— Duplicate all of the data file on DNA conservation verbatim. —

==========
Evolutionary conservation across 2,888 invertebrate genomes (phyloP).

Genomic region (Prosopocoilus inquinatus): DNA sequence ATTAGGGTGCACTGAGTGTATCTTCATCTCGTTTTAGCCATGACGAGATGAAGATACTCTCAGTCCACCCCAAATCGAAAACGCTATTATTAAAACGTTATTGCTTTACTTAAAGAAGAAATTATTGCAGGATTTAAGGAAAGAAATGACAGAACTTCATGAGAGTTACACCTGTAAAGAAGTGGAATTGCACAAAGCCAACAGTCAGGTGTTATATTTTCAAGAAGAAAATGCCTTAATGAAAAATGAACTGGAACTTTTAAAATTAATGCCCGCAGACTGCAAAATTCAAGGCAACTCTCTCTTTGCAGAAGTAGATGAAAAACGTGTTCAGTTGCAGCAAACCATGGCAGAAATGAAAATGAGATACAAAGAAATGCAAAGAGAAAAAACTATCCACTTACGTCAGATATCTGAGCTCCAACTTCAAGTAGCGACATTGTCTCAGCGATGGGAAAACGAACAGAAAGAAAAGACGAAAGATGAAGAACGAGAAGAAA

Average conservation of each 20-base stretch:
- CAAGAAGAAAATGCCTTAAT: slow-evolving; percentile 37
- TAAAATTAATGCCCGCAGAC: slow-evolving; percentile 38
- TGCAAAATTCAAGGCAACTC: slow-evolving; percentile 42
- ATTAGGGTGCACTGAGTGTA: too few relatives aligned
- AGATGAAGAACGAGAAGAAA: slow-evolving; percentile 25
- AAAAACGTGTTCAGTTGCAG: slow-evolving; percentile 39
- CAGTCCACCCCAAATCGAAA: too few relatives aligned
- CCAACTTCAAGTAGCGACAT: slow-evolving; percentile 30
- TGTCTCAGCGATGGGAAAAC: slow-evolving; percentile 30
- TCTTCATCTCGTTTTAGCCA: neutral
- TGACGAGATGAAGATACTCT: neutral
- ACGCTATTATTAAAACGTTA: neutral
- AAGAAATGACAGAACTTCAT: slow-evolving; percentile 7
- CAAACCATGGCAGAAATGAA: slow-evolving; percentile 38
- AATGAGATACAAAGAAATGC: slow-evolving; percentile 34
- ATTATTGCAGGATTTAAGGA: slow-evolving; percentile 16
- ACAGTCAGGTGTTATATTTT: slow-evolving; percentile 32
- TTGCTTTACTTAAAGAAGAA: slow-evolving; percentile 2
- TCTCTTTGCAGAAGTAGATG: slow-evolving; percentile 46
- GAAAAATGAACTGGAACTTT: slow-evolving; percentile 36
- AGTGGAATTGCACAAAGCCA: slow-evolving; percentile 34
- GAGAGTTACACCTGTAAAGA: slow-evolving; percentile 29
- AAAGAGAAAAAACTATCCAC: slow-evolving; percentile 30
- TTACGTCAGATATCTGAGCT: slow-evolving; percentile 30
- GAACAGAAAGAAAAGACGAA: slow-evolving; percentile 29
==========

Evolutionary conservation across 2,888 invertebrate genomes (phyloP).

Genomic region (Prosopocoilus inquinatus): DNA sequence ATTAGGGTGCACTGAGTGTATCTTCATCTCGTTTTAGCCATGACGAGATGAAGATACTCTCAGTCCACCCCAAATCGAAAACGCTATTATTAAAACGTTATTGCTTTACTTAAAGAAGAAATTATTGCAGGATTTAAGGAAAGAAATGACAGAACTTCATGAGAGTTACACCTGTAAAGAAGTGGAATTGCACAAAGCCAACAGTCAGGTGTTATATTTTCAAGAAGAAAATGCCTTAATGAAAAATGAACTGGAACTTTTAAAATTAATGCCCGCAGACTGCAAAATTCAAGGCAACTCTCTCTTTGCAGAAGTAGATGAAAAACGTGTTCAGTTGCAGCAAACCATGGCAGAAATGAAAATGAGATACAAAGAAATGCAAAGAGAAAAAACTATCCACTTACGTCAGATATCTGAGCTCCAACTTCAAGTAGCGACATTGTCTCAGCGATGGGAAAACGAACAGAAAGAAAAGACGAAAGATGAAGAACGAGAAGAAA

Average conservation of each 20-base stretch:
- CAAGAAGAAAATGCCTTAAT: slow-evolving; percentile 37
- TAAAATTAATGCCCGCAGAC: slow-evolving; percentile 38
- TGCAAAATTCAAGGCAACTC: slow-evolving; percentile 42
- ATTAGGGTGCACTGAGTGTA: too few relatives aligned
- AGATGAAGAACGAGAAGAAA: slow-evolving; percentile 25
- AAAAACGTGTTCAGTTGCAG: slow-evolving; percentile 39
- CAGTCCACCCCAAATCGAAA: too few relatives aligned
- CCAACTTCAAGTAGCGACAT: slow-evolving; percentile 30
- TGTCTCAGCGATGGGAAAAC: slow-evolving; percentile 30
- TCTTCATCTCGTTTTAGCCA: neutral
- TGACGAGATGAAGATACTCT: neutral
- ACGCTATTATTAAAACGTTA: neutral
- AAGAAATGACAGAACTTCAT: slow-evolving; percentile 7
- CAAACCATGGCAGAAATGAA: slow-evolving; percentile 38
- AATGAGATACAAAGAAATGC: slow-evolving; percentile 34
- ATTATTGCAGGATTTAAGGA: slow-evolving; percentile 16
- ACAGTCAGGTGTTATATTTT: slow-evolving; percentile 32
- TTGCTTTACTTAAAGAAGAA: slow-evolving; percentile 2
- TCTCTTTGCAGAAGTAGATG: slow-evolving; percentile 46
- GAAAAATGAACTGGAACTTT: slow-evolving; percentile 36
- AGTGGAATTGCACAAAGCCA: slow-evolving; percentile 34
- GAGAGTTACACCTGTAAAGA: slow-evolving; percentile 29
- AAAGAGAAAAAACTATCCAC: slow-evolving; percentile 30
- TTACGTCAGATATCTGAGCT: slow-evolving; percentile 30
- GAACAGAAAGAAAAGACGAA: slow-evolving; percentile 29